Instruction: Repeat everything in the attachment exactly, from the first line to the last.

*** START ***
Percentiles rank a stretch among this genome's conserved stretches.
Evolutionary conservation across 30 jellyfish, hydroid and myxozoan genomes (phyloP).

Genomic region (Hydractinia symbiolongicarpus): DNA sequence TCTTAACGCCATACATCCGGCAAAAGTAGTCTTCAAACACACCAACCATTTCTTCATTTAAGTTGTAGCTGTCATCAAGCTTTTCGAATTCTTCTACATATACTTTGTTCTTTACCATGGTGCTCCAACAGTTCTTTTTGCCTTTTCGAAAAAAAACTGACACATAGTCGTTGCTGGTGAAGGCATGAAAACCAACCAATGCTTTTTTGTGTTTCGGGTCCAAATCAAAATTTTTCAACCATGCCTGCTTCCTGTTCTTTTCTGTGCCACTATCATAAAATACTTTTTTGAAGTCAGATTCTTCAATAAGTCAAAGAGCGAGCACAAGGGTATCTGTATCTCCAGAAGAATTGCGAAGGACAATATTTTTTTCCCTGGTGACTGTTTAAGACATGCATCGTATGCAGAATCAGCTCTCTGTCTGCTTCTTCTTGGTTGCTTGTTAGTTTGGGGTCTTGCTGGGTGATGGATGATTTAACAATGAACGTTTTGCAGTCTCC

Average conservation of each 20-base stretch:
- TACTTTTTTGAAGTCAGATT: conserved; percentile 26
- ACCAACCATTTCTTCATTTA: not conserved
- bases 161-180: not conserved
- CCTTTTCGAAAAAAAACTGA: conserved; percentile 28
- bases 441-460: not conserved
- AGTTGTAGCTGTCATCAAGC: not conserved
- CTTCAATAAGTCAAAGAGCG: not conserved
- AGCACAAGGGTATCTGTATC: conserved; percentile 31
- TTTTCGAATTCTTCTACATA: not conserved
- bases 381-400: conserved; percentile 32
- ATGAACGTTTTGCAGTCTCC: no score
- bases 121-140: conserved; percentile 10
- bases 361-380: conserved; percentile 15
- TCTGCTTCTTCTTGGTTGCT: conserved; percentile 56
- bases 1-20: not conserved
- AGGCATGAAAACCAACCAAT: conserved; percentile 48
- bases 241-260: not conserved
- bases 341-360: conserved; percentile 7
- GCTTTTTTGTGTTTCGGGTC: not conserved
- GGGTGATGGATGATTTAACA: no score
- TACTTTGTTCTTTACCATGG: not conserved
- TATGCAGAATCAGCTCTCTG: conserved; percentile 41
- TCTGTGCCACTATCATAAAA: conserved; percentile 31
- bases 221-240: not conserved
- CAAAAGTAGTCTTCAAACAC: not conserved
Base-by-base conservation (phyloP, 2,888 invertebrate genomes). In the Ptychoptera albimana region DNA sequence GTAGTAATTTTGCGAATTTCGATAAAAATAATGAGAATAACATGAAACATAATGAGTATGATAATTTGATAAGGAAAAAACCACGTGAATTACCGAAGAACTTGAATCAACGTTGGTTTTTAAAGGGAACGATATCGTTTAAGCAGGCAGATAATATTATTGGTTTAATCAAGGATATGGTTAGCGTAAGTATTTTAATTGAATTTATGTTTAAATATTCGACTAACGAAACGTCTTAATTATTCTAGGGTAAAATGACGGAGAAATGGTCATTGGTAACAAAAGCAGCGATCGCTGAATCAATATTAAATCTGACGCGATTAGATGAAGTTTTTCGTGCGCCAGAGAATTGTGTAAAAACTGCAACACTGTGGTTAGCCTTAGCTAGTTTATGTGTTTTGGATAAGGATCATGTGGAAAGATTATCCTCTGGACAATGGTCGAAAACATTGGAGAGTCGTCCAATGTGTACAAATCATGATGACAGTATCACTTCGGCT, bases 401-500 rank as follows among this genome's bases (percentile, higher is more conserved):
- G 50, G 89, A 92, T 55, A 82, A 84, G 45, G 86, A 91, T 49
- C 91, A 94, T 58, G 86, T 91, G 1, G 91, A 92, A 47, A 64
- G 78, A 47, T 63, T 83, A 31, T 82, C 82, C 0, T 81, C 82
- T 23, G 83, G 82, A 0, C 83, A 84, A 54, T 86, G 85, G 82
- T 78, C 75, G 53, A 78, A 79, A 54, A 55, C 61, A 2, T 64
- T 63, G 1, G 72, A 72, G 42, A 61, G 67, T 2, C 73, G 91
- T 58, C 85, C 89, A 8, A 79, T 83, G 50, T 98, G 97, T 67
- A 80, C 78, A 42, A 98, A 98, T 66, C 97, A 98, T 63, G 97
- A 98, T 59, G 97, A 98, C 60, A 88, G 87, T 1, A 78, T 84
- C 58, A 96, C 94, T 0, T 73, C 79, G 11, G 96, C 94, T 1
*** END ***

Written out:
Percentiles rank a stretch among this genome's conserved stretches.
Evolutionary conservation across 30 jellyfish, hydroid and myxozoan genomes (phyloP).

Genomic region (Hydractinia symbiolongicarpus): DNA sequence TCTTAACGCCATACATCCGGCAAAAGTAGTCTTCAAACACACCAACCATTTCTTCATTTAAGTTGTAGCTGTCATCAAGCTTTTCGAATTCTTCTACATATACTTTGTTCTTTACCATGGTGCTCCAACAGTTCTTTTTGCCTTTTCGAAAAAAAACTGACACATAGTCGTTGCTGGTGAAGGCATGAAAACCAACCAATGCTTTTTTGTGTTTCGGGTCCAAATCAAAATTTTTCAACCATGCCTGCTTCCTGTTCTTTTCTGTGCCACTATCATAAAATACTTTTTTGAAGTCAGATTCTTCAATAAGTCAAAGAGCGAGCACAAGGGTATCTGTATCTCCAGAAGAATTGCGAAGGACAATATTTTTTTCCCTGGTGACTGTTTAAGACATGCATCGTATGCAGAATCAGCTCTCTGTCTGCTTCTTCTTGGTTGCTTGTTAGTTTGGGGTCTTGCTGGGTGATGGATGATTTAACAATGAACGTTTTGCAGTCTCC

Average conservation of each 20-base stretch:
- TACTTTTTTGAAGTCAGATT: conserved; percentile 26
- ACCAACCATTTCTTCATTTA: not conserved
- bases 161-180: not conserved
- CCTTTTCGAAAAAAAACTGA: conserved; percentile 28
- bases 441-460: not conserved
- AGTTGTAGCTGTCATCAAGC: not conserved
- CTTCAATAAGTCAAAGAGCG: not conserved
- AGCACAAGGGTATCTGTATC: conserved; percentile 31
- TTTTCGAATTCTTCTACATA: not conserved
- bases 381-400: conserved; percentile 32
- ATGAACGTTTTGCAGTCTCC: no score
- bases 121-140: conserved; percentile 10
- bases 361-380: conserved; percentile 15
- TCTGCTTCTTCTTGGTTGCT: conserved; percentile 56
- bases 1-20: not conserved
- AGGCATGAAAACCAACCAAT: conserved; percentile 48
- bases 241-260: not conserved
- bases 341-360: conserved; percentile 7
- GCTTTTTTGTGTTTCGGGTC: not conserved
- GGGTGATGGATGATTTAACA: no score
- TACTTTGTTCTTTACCATGG: not conserved
- TATGCAGAATCAGCTCTCTG: conserved; percentile 41
- TCTGTGCCACTATCATAAAA: conserved; percentile 31
- bases 221-240: not conserved
- CAAAAGTAGTCTTCAAACAC: not conserved
Base-by-base conservation (phyloP, 2,888 invertebrate genomes). In the Ptychoptera albimana region DNA sequence GTAGTAATTTTGCGAATTTCGATAAAAATAATGAGAATAACATGAAACATAATGAGTATGATAATTTGATAAGGAAAAAACCACGTGAATTACCGAAGAACTTGAATCAACGTTGGTTTTTAAAGGGAACGATATCGTTTAAGCAGGCAGATAATATTATTGGTTTAATCAAGGATATGGTTAGCGTAAGTATTTTAATTGAATTTATGTTTAAATATTCGACTAACGAAACGTCTTAATTATTCTAGGGTAAAATGACGGAGAAATGGTCATTGGTAACAAAAGCAGCGATCGCTGAATCAATATTAAATCTGACGCGATTAGATGAAGTTTTTCGTGCGCCAGAGAATTGTGTAAAAACTGCAACACTGTGGTTAGCCTTAGCTAGTTTATGTGTTTTGGATAAGGATCATGTGGAAAGATTATCCTCTGGACAATGGTCGAAAACATTGGAGAGTCGTCCAATGTGTACAAATCATGATGACAGTATCACTTCGGCT, bases 401-500 rank as follows among this genome's bases (percentile, higher is more conserved):
- G 50, G 89, A 92, T 55, A 82, A 84, G 45, G 86, A 91, T 49
- C 91, A 94, T 58, G 86, T 91, G 1, G 91, A 92, A 47, A 64
- G 78, A 47, T 63, T 83, A 31, T 82, C 82, C 0, T 81, C 82
- T 23, G 83, G 82, A 0, C 83, A 84, A 54, T 86, G 85, G 82
- T 78, C 75, G 53, A 78, A 79, A 54, A 55, C 61, A 2, T 64
- T 63, G 1, G 72, A 72, G 42, A 61, G 67, T 2, C 73, G 91
- T 58, C 85, C 89, A 8, A 79, T 83, G 50, T 98, G 97, T 67
- A 80, C 78, A 42, A 98, A 98, T 66, C 97, A 98, T 63, G 97
- A 98, T 59, G 97, A 98, C 60, A 88, G 87, T 1, A 78, T 84
- C 58, A 96, C 94, T 0, T 73, C 79, G 11, G 96, C 94, T 1